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  • This is obviously a low budget film brought to the screen following its success as a theatrical production and it still seems to retain some of the elements of the theatre. I'm not sure if it's the actors, sets or plot. It's a good film though and rivets your attention. It uses some unusual techniques in movie making. First of all there is almost constant back-ground music ( compare the old silent movies ), several interrogation scenes are mimed ( no dialogue ) with a musical back-ground and there are numerous telephone calls between the brothers, the younger being in jail (we get only one end of the conversation and we are left to fill in the rest like a "missing words" competition). The plot has its tense moments. It's about violence within a family, patricide and the consequences when one brother takes the blame for another. The brothers have a secret they have sworn to keep and when their conscience intervenes we wonder how soon the truth will be revealed. The main characters spend a lot of time down by the lake peering at the water and looking for a resolution of their mounting problems. Again no dialogue of course, but the music takes over signifying their mental torment. Apparently, one way of getting anger and frustration out of the system is to chop wood. Never in my life have I seen so much wood chopped as in this film. I give this film a high rating not for its perfection but because of the sincere efforts of the principal actors, the clarity of the plot and the attempts to try out some new ideas in the production.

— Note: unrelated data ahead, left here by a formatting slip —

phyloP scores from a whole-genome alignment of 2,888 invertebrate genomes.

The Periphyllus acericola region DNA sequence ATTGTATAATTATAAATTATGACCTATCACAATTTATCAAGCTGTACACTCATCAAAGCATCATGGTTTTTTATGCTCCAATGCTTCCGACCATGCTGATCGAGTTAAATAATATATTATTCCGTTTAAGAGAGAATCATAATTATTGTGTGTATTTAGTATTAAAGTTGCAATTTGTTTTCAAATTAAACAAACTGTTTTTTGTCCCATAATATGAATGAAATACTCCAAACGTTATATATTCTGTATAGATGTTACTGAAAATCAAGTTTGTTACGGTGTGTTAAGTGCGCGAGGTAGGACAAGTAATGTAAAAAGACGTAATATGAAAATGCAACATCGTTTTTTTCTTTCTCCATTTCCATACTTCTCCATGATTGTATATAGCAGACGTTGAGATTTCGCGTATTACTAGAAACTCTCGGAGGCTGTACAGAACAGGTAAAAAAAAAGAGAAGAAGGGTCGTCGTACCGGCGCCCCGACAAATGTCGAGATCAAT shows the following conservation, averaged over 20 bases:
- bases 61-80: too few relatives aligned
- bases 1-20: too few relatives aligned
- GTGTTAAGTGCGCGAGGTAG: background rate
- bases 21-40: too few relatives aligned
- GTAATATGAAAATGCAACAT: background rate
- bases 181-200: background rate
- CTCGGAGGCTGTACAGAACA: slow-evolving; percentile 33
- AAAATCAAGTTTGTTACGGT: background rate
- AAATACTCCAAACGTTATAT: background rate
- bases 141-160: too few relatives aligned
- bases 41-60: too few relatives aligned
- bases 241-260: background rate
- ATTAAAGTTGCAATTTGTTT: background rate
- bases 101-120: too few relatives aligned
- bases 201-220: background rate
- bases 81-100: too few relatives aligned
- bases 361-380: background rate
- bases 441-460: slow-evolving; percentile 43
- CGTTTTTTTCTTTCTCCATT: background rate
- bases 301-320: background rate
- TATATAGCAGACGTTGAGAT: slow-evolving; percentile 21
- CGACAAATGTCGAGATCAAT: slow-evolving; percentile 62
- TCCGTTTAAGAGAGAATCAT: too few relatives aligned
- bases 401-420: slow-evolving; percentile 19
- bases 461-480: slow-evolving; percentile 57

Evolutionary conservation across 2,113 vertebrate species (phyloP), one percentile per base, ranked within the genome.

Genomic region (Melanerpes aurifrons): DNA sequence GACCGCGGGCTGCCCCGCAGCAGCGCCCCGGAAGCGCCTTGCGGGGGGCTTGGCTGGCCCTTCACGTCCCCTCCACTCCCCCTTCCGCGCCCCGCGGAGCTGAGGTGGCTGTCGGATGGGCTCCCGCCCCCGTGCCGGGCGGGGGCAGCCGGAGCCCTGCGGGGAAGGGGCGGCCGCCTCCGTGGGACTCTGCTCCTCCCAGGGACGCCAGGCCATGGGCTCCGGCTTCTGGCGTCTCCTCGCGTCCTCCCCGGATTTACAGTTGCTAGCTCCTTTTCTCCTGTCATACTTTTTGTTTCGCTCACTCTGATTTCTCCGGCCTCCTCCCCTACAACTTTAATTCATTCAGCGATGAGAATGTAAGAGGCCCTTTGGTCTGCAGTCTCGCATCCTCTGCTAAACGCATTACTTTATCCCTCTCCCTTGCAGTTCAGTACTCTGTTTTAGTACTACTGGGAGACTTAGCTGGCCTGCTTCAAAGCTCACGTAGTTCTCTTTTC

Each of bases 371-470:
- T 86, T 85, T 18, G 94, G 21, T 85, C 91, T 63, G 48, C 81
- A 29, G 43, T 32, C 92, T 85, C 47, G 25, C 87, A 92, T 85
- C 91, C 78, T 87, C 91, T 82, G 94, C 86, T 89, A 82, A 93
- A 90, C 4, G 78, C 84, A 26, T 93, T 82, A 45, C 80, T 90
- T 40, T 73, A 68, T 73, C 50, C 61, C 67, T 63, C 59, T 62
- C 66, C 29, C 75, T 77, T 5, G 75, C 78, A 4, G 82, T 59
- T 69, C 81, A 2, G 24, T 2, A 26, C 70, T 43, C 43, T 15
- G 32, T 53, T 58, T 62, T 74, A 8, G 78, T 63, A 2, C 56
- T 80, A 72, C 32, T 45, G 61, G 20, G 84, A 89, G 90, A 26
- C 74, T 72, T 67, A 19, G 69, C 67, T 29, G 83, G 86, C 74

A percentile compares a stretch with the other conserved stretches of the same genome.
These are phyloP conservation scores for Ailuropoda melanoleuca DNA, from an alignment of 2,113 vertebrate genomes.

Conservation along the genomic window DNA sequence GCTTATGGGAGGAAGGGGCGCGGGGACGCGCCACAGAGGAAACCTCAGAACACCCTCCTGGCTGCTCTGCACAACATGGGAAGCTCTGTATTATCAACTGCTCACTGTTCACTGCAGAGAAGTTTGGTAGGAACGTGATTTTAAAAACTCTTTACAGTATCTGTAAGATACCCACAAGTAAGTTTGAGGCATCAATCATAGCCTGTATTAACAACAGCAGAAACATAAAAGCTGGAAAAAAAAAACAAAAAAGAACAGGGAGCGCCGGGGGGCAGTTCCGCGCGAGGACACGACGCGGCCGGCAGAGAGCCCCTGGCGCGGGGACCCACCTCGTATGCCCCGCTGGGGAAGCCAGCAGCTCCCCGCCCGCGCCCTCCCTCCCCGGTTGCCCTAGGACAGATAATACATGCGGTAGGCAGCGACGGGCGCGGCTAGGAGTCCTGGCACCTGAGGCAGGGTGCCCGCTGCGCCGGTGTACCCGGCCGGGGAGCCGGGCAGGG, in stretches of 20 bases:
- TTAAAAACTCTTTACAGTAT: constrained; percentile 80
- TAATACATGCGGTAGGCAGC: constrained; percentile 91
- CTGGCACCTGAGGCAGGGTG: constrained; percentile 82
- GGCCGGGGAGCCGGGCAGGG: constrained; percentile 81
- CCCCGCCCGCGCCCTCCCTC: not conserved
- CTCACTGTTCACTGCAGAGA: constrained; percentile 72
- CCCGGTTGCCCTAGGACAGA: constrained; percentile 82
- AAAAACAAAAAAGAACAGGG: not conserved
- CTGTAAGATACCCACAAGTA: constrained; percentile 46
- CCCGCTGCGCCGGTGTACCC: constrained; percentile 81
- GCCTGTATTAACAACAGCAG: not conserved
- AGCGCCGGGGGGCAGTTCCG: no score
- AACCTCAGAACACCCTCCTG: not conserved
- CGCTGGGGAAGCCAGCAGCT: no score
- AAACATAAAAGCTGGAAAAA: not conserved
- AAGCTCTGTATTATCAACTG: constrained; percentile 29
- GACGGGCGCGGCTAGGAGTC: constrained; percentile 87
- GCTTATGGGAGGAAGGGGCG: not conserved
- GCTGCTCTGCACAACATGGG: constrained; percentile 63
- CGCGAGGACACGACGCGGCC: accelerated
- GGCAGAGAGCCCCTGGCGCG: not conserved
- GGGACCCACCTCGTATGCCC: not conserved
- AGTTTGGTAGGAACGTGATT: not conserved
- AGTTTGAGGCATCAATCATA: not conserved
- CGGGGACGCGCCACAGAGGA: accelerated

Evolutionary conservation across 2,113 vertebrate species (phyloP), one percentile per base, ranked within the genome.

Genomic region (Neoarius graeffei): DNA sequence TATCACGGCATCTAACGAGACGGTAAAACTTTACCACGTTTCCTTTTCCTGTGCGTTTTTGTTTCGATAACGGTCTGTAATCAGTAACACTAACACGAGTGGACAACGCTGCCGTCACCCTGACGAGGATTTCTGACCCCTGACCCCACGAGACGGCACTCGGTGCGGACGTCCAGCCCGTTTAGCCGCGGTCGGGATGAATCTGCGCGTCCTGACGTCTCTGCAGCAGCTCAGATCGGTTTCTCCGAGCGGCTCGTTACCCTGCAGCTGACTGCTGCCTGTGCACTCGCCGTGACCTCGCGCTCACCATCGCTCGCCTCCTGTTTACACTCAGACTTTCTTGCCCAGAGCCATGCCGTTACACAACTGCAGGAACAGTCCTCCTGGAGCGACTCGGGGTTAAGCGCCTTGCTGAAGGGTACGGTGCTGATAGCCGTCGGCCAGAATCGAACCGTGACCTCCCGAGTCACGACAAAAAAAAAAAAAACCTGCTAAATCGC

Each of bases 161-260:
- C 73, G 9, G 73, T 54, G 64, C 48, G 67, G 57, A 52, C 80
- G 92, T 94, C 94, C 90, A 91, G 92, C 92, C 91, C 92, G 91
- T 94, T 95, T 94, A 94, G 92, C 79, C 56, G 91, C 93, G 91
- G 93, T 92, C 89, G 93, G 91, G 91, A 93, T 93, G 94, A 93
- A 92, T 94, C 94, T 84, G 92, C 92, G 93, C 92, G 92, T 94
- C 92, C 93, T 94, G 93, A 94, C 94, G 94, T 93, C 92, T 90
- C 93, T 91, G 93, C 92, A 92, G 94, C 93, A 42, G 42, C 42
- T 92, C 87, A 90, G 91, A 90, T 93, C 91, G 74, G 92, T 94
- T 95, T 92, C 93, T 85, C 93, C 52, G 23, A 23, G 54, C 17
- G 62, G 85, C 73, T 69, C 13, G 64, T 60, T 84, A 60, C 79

• This movie has been playing on the Independent Film Channel lately, and it caught my attention. Tom Everett Scott and David Moscow are very convincing as brothers caught up in an abusive family relationship. I have seen Tom Everett Scott in other movies like "That Thing You Do!" which was much more lighthearted and fun. The expressions on his face and his actions in this film made me very uneasy. As another reviewer mentioned, I have never seen a person chop as much wood as he did in this film! A good metaphor for all the rage he was feeling. Being an animal lover, I was very disturbed with what Tom's character did with the family dog. But I think it fit in with how warped his character was. The music was an undercurrent running through the film, just as the water or lake played a part as well. A creepy, dark film about dysfunctional people.
  • Warning: Spoilers
    How the title fits this movie is anyone's guess. Eric Drilling wrote, directed and produced this low budget drama based on his one act play. Two young boys are physically and mentally abused by their father. The older boy (Tom Everett Scott) has always taken up for his little brother who mainly took the brunt of their alcoholic father. When the older of the boys stabs their father to death, it is the younger boy (David Moscow) that takes the blame and does the time.

    Scott now has to face the world alone and thus the hardship and desperation becomes the movie. A caring girlfriend (Cara Buono) is not enough to ease a troubled and guilty mind. Scott ends up committing robberies to get by. And after the release of Moscow on his twenty-first birthday, the brothers begin to commit the crimes together.

    A gripping and sad tale. You watch, hoping for something positive to transpire.
  • Warning: Spoilers
    I purchased the VHS tape many years ago from Amazon. I first saw the movie on one of the movie channels on my satellite.I was so sad and actually amazed at this movie.River Red has a haunting movie soundtrack with a haunting tale to tell of child abuse and the terrible consequences for all involved.I had trouble watching the movie at times.Tom Everett Scott gave a riveting performance.I felt for his character in the story.I could understand why he did what he did and why.The best thing about this movie is the soundtrack. The music is so good.I wonder why there is no movie soundtrack that was released to the public.I highly recommend this movie.I do not recommend this movie to young people or children.I have this movie.
  • Cvideo9 November 1998
    Kelly Lutsky Playing the court stenographer was brilliant in a very integral part of the film. I would like to see her in many other films in the future.